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Notes on Use of Signal Magazine by Allied Airmen
The 6000 Allied airmen shot down over northwestern Europe during World War II who successfully evaded capture and made their way back to England owed their success to many things, sometimes even a copy of Signal magazine. With most of the escape routes requiring travel through the Low Countries and France in order to reach Spain, train travel was a necessity, even though risky. Not only was there the danger of identity checks by police, but other passengers sharing the same train compartment might be an airman's undoing if they tried to engage him in conversation. To keep the airman occupied and discourage unwanted talk, what better than a copy of Signal? Even if he was unable to read the language, he could pretend to and the other passengers might take him to be a collaborator or a German and leave him alone. Here are three examples.
2. Sgt. George Duffee, RAF, co-pilot of the Halifax EY-S, was on his first flight, 22 June 1943, when he was shot down near Berlicum east of 's-Hertogenbosch. For several weeks he was hidden at several locations in that region, including a monastery near Nijmegen, where he pretended to be a deafmute French soldier. At the end of August he was taken to the local train station for a trip to Tilburg. While waiting on the platform, a German soldier came up and asked from which platform the 12:07 train was to leave. With the little Dutch he had learned at the monastery, Duffee managed to say, "Platform 8." As Duffee described it later,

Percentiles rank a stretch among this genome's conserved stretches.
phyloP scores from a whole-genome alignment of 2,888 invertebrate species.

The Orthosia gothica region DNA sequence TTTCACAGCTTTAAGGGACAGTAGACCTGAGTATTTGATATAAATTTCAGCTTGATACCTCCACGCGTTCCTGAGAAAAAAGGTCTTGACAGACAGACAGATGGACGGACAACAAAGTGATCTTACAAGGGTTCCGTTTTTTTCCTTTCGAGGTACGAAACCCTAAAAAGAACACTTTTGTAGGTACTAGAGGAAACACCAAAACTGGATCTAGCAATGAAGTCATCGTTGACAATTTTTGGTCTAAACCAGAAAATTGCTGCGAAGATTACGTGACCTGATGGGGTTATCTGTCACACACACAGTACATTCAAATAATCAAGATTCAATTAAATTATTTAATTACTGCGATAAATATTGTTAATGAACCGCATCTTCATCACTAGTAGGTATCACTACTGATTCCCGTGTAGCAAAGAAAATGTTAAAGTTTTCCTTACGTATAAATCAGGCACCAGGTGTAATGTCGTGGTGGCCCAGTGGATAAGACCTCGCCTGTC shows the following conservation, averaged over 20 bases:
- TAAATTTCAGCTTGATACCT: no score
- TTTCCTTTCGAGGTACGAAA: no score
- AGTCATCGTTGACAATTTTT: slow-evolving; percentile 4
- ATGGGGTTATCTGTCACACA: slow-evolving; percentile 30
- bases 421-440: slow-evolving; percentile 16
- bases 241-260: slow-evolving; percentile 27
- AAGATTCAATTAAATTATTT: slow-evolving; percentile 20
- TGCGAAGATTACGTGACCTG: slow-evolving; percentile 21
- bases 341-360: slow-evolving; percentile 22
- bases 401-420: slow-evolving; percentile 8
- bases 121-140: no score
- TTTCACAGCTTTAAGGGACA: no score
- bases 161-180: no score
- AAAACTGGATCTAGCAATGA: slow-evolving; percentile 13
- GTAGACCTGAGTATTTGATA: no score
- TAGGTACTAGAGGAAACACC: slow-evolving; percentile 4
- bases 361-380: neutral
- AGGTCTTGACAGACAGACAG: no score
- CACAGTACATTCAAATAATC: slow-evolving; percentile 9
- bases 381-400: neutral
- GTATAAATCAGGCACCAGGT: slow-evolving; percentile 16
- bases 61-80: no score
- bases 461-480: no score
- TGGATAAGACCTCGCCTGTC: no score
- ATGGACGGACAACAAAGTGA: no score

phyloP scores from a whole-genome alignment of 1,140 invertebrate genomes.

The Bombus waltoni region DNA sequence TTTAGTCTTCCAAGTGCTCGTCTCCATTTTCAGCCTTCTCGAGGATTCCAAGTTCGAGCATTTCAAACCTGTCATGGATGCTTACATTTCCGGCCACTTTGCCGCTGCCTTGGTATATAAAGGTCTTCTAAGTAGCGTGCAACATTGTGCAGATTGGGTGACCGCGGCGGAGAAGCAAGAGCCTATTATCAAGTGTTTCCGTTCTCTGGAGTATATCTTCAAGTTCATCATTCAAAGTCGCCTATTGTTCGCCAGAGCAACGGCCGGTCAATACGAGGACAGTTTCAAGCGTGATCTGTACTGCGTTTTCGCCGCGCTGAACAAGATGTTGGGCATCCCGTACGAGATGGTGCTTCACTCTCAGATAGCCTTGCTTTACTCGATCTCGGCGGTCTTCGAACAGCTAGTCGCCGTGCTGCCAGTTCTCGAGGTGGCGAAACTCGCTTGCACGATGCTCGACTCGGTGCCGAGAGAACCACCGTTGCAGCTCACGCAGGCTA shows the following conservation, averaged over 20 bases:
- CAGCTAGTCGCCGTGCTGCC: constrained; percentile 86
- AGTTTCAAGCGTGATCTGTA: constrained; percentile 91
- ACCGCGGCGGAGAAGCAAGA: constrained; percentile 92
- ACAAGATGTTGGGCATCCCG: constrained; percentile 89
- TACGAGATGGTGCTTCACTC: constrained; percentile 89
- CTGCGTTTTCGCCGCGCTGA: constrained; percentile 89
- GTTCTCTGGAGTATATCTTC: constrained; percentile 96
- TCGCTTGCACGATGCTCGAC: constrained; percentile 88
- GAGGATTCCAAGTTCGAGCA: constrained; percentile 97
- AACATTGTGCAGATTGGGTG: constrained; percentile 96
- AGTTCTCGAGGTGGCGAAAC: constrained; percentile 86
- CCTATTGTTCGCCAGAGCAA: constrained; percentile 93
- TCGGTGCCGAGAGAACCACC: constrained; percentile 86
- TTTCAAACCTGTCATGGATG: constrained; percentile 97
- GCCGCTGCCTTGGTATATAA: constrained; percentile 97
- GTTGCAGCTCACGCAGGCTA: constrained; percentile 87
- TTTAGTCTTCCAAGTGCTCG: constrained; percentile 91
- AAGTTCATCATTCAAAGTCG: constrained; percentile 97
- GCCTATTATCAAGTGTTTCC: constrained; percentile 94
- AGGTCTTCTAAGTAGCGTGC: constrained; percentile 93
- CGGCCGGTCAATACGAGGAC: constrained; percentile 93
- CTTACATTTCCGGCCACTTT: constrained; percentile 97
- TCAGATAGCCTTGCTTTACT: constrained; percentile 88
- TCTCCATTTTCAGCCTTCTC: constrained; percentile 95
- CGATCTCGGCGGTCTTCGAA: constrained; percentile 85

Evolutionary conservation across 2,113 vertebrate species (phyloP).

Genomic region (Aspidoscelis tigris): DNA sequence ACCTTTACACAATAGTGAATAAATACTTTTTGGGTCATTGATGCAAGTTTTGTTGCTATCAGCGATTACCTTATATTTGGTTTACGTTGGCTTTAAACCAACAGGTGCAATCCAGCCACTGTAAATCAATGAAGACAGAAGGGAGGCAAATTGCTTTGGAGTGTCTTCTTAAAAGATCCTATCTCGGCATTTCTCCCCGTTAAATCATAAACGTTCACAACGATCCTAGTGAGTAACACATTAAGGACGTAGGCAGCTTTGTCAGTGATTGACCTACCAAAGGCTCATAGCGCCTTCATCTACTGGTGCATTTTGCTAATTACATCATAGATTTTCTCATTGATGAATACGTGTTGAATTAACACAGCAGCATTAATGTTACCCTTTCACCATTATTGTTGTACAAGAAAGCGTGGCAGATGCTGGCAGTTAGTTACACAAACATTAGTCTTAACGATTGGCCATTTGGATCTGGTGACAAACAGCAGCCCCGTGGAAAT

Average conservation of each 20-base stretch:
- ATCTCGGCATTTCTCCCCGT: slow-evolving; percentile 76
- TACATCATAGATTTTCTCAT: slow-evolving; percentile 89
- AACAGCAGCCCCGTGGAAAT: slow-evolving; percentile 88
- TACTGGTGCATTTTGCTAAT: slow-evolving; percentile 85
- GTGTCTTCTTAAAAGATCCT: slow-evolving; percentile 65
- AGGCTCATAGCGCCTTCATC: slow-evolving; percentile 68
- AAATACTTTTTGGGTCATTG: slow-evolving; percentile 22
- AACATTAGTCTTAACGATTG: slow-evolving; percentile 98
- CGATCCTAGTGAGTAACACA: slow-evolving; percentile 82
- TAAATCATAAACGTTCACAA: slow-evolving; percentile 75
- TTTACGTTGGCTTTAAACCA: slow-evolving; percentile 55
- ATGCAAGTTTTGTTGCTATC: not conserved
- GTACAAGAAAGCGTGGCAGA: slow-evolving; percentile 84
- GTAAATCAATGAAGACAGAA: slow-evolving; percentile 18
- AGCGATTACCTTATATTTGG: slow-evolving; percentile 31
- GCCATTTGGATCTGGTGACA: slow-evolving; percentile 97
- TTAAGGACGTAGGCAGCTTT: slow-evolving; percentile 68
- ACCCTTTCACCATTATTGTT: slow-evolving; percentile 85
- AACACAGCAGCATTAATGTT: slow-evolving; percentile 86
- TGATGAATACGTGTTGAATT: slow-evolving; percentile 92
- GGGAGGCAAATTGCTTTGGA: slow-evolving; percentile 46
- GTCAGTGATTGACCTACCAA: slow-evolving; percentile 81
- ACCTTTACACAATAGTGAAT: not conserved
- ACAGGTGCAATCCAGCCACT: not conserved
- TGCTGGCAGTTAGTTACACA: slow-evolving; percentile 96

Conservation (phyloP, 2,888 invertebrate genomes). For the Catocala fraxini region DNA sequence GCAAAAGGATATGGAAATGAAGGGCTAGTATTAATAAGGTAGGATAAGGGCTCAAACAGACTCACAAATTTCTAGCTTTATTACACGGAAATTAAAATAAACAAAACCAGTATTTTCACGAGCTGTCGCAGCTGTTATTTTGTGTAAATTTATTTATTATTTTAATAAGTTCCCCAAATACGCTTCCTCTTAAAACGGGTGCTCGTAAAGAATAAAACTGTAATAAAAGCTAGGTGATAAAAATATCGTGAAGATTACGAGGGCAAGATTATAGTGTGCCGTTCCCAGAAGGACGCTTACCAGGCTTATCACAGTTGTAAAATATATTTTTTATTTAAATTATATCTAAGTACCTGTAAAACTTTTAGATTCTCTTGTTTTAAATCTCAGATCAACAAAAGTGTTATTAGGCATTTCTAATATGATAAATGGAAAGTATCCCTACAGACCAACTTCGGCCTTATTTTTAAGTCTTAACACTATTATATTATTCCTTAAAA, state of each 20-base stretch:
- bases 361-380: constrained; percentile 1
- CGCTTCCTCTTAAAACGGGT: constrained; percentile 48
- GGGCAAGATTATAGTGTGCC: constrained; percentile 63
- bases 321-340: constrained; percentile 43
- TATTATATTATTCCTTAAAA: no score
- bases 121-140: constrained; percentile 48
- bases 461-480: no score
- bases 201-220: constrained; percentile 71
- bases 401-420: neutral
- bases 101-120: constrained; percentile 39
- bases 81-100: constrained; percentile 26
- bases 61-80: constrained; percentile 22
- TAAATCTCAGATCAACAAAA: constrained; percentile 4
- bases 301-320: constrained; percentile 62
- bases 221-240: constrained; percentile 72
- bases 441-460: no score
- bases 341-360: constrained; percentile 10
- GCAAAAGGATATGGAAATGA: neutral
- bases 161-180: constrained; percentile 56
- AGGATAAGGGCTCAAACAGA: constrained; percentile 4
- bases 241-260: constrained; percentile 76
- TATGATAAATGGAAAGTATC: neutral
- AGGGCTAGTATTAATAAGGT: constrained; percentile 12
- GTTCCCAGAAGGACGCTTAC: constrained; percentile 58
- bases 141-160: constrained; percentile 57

From then on, helped by the same escape lines as Lt. Applewhite, Duffee reached Gibraltar and was back in England four months after being shot down.
3. James Elliott, a Scotsman and a bomb aimer on a Lancaster, bailed out on 3 November 1943 near the city of Overpelt east of Antwerp. The family in the first house he approached gave him a warm welcome once he said "RAF." Placed on a workers' train to Antwerp, Elliott would write years later that,
Elliott reached Gibraltar just in time for New Year's Ball and was back in England on 2 January 1944.
Our thanks to Bruce Bolinger for compiling and submitting these anecdotes. Mr. Bolinger has researched the experiences of Allied airmen in Europe, particularly the story of 2nd Lt. Tom Applewhite, and gives talks on his research. He lives in Nevada City, California.